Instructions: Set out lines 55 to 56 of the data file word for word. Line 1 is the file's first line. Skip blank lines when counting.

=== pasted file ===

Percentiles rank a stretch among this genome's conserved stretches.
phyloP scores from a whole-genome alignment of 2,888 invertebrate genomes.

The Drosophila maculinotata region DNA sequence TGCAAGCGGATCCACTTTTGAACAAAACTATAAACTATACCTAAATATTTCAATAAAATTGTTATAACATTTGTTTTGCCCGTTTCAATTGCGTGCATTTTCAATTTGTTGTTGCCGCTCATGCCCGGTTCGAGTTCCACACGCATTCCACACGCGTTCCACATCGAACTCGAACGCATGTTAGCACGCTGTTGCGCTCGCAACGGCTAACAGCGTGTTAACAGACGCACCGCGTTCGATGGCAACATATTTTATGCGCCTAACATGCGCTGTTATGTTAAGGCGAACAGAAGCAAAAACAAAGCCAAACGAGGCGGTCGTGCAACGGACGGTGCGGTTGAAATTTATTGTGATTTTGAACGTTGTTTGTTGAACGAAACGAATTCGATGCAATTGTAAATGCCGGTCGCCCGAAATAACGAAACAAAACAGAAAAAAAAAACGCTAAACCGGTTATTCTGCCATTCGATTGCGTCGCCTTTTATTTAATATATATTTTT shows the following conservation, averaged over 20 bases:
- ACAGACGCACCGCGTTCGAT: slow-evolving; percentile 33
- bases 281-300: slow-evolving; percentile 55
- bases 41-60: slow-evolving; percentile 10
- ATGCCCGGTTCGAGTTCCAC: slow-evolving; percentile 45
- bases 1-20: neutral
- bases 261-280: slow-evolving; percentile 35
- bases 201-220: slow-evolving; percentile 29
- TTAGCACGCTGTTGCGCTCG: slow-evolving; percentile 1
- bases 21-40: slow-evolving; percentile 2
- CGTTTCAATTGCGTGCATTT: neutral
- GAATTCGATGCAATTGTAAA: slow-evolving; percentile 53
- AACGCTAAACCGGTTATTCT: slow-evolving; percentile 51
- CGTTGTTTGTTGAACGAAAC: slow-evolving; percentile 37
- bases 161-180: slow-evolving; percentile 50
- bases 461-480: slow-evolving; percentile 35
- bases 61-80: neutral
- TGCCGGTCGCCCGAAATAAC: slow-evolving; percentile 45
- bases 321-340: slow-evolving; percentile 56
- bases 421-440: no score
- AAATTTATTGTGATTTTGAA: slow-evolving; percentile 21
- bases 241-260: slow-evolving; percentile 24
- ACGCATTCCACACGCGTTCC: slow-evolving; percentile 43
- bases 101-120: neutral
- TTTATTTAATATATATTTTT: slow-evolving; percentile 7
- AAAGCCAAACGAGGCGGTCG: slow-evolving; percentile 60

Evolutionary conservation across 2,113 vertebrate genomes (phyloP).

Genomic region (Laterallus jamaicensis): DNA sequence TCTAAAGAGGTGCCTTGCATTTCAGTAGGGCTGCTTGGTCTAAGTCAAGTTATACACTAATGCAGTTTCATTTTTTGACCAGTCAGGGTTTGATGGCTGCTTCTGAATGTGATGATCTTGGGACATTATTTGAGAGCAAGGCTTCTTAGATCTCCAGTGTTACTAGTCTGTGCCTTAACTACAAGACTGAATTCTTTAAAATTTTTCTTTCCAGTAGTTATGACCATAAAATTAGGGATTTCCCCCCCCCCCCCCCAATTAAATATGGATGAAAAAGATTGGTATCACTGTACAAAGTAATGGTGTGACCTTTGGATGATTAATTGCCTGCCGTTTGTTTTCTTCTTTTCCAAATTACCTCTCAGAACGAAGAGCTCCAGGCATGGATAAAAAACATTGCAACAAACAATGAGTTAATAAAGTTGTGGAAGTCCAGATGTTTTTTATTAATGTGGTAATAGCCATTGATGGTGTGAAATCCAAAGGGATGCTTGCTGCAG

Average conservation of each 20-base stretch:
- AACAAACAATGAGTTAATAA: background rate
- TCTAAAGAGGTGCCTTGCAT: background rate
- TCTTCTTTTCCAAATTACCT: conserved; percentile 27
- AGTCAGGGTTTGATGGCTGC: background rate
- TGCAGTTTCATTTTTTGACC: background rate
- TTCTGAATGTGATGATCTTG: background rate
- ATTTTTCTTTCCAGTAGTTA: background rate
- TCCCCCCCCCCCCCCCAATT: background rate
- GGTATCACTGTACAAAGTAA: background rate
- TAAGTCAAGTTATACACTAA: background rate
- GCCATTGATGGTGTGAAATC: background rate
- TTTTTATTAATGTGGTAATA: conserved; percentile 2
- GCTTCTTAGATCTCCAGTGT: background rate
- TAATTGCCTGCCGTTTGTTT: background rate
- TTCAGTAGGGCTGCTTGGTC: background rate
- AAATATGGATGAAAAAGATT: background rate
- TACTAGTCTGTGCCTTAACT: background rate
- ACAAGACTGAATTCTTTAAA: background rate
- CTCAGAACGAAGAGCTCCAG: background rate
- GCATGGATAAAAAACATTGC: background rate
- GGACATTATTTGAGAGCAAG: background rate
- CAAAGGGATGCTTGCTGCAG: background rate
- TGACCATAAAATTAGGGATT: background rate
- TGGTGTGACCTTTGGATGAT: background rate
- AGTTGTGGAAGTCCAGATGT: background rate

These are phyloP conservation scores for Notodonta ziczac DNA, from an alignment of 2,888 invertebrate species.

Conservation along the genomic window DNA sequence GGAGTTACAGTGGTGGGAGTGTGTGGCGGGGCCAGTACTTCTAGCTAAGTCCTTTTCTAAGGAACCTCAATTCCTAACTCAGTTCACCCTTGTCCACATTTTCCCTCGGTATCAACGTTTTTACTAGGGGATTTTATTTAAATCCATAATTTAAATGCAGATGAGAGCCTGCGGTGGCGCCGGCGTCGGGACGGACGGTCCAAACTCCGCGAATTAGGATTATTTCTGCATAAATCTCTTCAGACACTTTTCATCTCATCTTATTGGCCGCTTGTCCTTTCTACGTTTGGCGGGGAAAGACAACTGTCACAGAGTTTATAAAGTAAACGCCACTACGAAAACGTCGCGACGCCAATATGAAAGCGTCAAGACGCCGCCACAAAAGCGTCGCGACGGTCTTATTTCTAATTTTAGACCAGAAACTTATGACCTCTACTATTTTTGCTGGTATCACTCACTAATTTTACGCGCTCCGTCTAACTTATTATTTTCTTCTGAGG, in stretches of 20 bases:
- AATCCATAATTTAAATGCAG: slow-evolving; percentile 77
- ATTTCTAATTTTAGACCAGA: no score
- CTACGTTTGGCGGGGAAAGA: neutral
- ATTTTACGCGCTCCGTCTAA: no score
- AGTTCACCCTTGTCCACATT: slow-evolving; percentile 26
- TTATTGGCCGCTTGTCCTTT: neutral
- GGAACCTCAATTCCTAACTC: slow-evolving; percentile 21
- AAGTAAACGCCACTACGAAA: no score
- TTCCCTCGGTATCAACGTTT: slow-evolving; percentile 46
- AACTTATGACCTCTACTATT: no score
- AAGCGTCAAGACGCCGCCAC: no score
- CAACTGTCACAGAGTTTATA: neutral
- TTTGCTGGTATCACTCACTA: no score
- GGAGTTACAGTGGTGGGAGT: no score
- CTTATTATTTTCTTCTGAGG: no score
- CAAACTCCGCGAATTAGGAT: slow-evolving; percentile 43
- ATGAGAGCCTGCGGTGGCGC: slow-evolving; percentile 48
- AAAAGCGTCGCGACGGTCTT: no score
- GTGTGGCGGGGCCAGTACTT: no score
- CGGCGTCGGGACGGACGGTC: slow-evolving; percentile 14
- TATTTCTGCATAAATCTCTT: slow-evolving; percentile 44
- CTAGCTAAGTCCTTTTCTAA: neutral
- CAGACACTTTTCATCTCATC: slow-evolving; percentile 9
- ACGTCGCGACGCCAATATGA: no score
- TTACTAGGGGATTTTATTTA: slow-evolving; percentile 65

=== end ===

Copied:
- TGGTGTGACCTTTGGATGAT: background rate
- AGTTGTGGAAGTCCAGATGT: background rate